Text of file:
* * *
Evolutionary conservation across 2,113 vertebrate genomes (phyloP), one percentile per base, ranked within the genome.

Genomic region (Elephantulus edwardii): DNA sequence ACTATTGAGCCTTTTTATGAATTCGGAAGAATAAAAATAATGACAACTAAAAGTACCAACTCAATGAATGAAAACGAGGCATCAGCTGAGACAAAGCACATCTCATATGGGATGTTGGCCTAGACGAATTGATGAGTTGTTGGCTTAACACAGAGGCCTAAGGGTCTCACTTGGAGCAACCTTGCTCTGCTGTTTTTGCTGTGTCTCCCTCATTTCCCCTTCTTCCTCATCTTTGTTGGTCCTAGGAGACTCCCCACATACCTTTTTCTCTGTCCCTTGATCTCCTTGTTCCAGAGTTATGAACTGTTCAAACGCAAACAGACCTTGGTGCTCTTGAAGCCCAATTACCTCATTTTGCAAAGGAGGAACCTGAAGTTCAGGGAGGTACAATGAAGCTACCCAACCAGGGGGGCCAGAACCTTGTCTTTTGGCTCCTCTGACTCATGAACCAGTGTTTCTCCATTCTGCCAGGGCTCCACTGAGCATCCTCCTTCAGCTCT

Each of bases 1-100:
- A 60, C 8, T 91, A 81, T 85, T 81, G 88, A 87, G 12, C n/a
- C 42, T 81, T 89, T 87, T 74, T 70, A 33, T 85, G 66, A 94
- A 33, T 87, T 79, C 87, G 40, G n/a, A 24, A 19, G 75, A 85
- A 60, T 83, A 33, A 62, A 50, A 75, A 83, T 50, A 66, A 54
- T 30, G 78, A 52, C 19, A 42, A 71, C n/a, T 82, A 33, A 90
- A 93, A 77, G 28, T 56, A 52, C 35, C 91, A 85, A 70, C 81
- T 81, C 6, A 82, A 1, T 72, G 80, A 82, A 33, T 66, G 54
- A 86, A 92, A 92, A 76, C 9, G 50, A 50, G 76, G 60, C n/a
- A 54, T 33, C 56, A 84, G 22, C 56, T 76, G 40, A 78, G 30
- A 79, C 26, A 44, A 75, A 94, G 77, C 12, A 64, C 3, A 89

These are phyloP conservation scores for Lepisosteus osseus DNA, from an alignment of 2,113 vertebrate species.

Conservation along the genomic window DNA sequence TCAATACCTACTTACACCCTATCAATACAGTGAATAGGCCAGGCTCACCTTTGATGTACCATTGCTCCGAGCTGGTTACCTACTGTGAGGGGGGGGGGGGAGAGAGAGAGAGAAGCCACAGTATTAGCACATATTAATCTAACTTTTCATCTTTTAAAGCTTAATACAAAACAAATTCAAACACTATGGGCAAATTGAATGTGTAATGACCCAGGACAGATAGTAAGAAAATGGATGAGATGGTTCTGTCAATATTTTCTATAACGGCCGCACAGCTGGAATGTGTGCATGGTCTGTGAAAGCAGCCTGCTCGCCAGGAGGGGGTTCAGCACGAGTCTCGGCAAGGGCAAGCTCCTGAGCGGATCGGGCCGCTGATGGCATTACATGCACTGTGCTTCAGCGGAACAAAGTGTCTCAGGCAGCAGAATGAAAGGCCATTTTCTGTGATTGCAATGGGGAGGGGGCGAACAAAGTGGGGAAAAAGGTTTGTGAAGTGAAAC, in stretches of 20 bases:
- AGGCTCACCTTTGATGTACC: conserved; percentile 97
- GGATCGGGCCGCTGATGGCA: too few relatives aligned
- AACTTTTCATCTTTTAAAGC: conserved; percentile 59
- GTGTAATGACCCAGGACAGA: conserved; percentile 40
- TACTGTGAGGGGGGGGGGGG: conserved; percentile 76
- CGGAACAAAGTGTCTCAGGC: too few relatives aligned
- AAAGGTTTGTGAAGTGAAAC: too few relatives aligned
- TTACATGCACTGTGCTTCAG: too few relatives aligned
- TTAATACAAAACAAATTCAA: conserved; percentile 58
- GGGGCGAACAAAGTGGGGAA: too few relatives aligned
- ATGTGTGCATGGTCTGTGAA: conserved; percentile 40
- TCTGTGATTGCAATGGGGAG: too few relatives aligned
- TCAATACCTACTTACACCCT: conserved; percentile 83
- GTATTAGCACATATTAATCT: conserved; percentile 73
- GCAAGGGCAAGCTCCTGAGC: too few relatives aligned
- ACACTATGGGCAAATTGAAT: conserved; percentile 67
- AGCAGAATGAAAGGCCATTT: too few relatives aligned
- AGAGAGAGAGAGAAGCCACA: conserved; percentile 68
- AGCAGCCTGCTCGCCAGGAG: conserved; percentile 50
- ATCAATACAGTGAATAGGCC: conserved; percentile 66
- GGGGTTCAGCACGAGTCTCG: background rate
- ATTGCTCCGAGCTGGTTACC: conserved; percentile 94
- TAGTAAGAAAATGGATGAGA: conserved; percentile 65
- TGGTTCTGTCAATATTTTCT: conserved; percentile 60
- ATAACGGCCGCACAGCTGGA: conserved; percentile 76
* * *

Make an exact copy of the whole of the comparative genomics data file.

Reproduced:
Evolutionary conservation across 2,113 vertebrate genomes (phyloP), one percentile per base, ranked within the genome.

Genomic region (Elephantulus edwardii): DNA sequence ACTATTGAGCCTTTTTATGAATTCGGAAGAATAAAAATAATGACAACTAAAAGTACCAACTCAATGAATGAAAACGAGGCATCAGCTGAGACAAAGCACATCTCATATGGGATGTTGGCCTAGACGAATTGATGAGTTGTTGGCTTAACACAGAGGCCTAAGGGTCTCACTTGGAGCAACCTTGCTCTGCTGTTTTTGCTGTGTCTCCCTCATTTCCCCTTCTTCCTCATCTTTGTTGGTCCTAGGAGACTCCCCACATACCTTTTTCTCTGTCCCTTGATCTCCTTGTTCCAGAGTTATGAACTGTTCAAACGCAAACAGACCTTGGTGCTCTTGAAGCCCAATTACCTCATTTTGCAAAGGAGGAACCTGAAGTTCAGGGAGGTACAATGAAGCTACCCAACCAGGGGGGCCAGAACCTTGTCTTTTGGCTCCTCTGACTCATGAACCAGTGTTTCTCCATTCTGCCAGGGCTCCACTGAGCATCCTCCTTCAGCTCT

Each of bases 1-100:
- A 60, C 8, T 91, A 81, T 85, T 81, G 88, A 87, G 12, C n/a
- C 42, T 81, T 89, T 87, T 74, T 70, A 33, T 85, G 66, A 94
- A 33, T 87, T 79, C 87, G 40, G n/a, A 24, A 19, G 75, A 85
- A 60, T 83, A 33, A 62, A 50, A 75, A 83, T 50, A 66, A 54
- T 30, G 78, A 52, C 19, A 42, A 71, C n/a, T 82, A 33, A 90
- A 93, A 77, G 28, T 56, A 52, C 35, C 91, A 85, A 70, C 81
- T 81, C 6, A 82, A 1, T 72, G 80, A 82, A 33, T 66, G 54
- A 86, A 92, A 92, A 76, C 9, G 50, A 50, G 76, G 60, C n/a
- A 54, T 33, C 56, A 84, G 22, C 56, T 76, G 40, A 78, G 30
- A 79, C 26, A 44, A 75, A 94, G 77, C 12, A 64, C 3, A 89

These are phyloP conservation scores for Lepisosteus osseus DNA, from an alignment of 2,113 vertebrate species.

Conservation along the genomic window DNA sequence TCAATACCTACTTACACCCTATCAATACAGTGAATAGGCCAGGCTCACCTTTGATGTACCATTGCTCCGAGCTGGTTACCTACTGTGAGGGGGGGGGGGGAGAGAGAGAGAGAAGCCACAGTATTAGCACATATTAATCTAACTTTTCATCTTTTAAAGCTTAATACAAAACAAATTCAAACACTATGGGCAAATTGAATGTGTAATGACCCAGGACAGATAGTAAGAAAATGGATGAGATGGTTCTGTCAATATTTTCTATAACGGCCGCACAGCTGGAATGTGTGCATGGTCTGTGAAAGCAGCCTGCTCGCCAGGAGGGGGTTCAGCACGAGTCTCGGCAAGGGCAAGCTCCTGAGCGGATCGGGCCGCTGATGGCATTACATGCACTGTGCTTCAGCGGAACAAAGTGTCTCAGGCAGCAGAATGAAAGGCCATTTTCTGTGATTGCAATGGGGAGGGGGCGAACAAAGTGGGGAAAAAGGTTTGTGAAGTGAAAC, in stretches of 20 bases:
- AGGCTCACCTTTGATGTACC: conserved; percentile 97
- GGATCGGGCCGCTGATGGCA: too few relatives aligned
- AACTTTTCATCTTTTAAAGC: conserved; percentile 59
- GTGTAATGACCCAGGACAGA: conserved; percentile 40
- TACTGTGAGGGGGGGGGGGG: conserved; percentile 76
- CGGAACAAAGTGTCTCAGGC: too few relatives aligned
- AAAGGTTTGTGAAGTGAAAC: too few relatives aligned
- TTACATGCACTGTGCTTCAG: too few relatives aligned
- TTAATACAAAACAAATTCAA: conserved; percentile 58
- GGGGCGAACAAAGTGGGGAA: too few relatives aligned
- ATGTGTGCATGGTCTGTGAA: conserved; percentile 40
- TCTGTGATTGCAATGGGGAG: too few relatives aligned
- TCAATACCTACTTACACCCT: conserved; percentile 83
- GTATTAGCACATATTAATCT: conserved; percentile 73
- GCAAGGGCAAGCTCCTGAGC: too few relatives aligned
- ACACTATGGGCAAATTGAAT: conserved; percentile 67
- AGCAGAATGAAAGGCCATTT: too few relatives aligned
- AGAGAGAGAGAGAAGCCACA: conserved; percentile 68
- AGCAGCCTGCTCGCCAGGAG: conserved; percentile 50
- ATCAATACAGTGAATAGGCC: conserved; percentile 66
- GGGGTTCAGCACGAGTCTCG: background rate
- ATTGCTCCGAGCTGGTTACC: conserved; percentile 94
- TAGTAAGAAAATGGATGAGA: conserved; percentile 65
- TGGTTCTGTCAATATTTTCT: conserved; percentile 60
- ATAACGGCCGCACAGCTGGA: conserved; percentile 76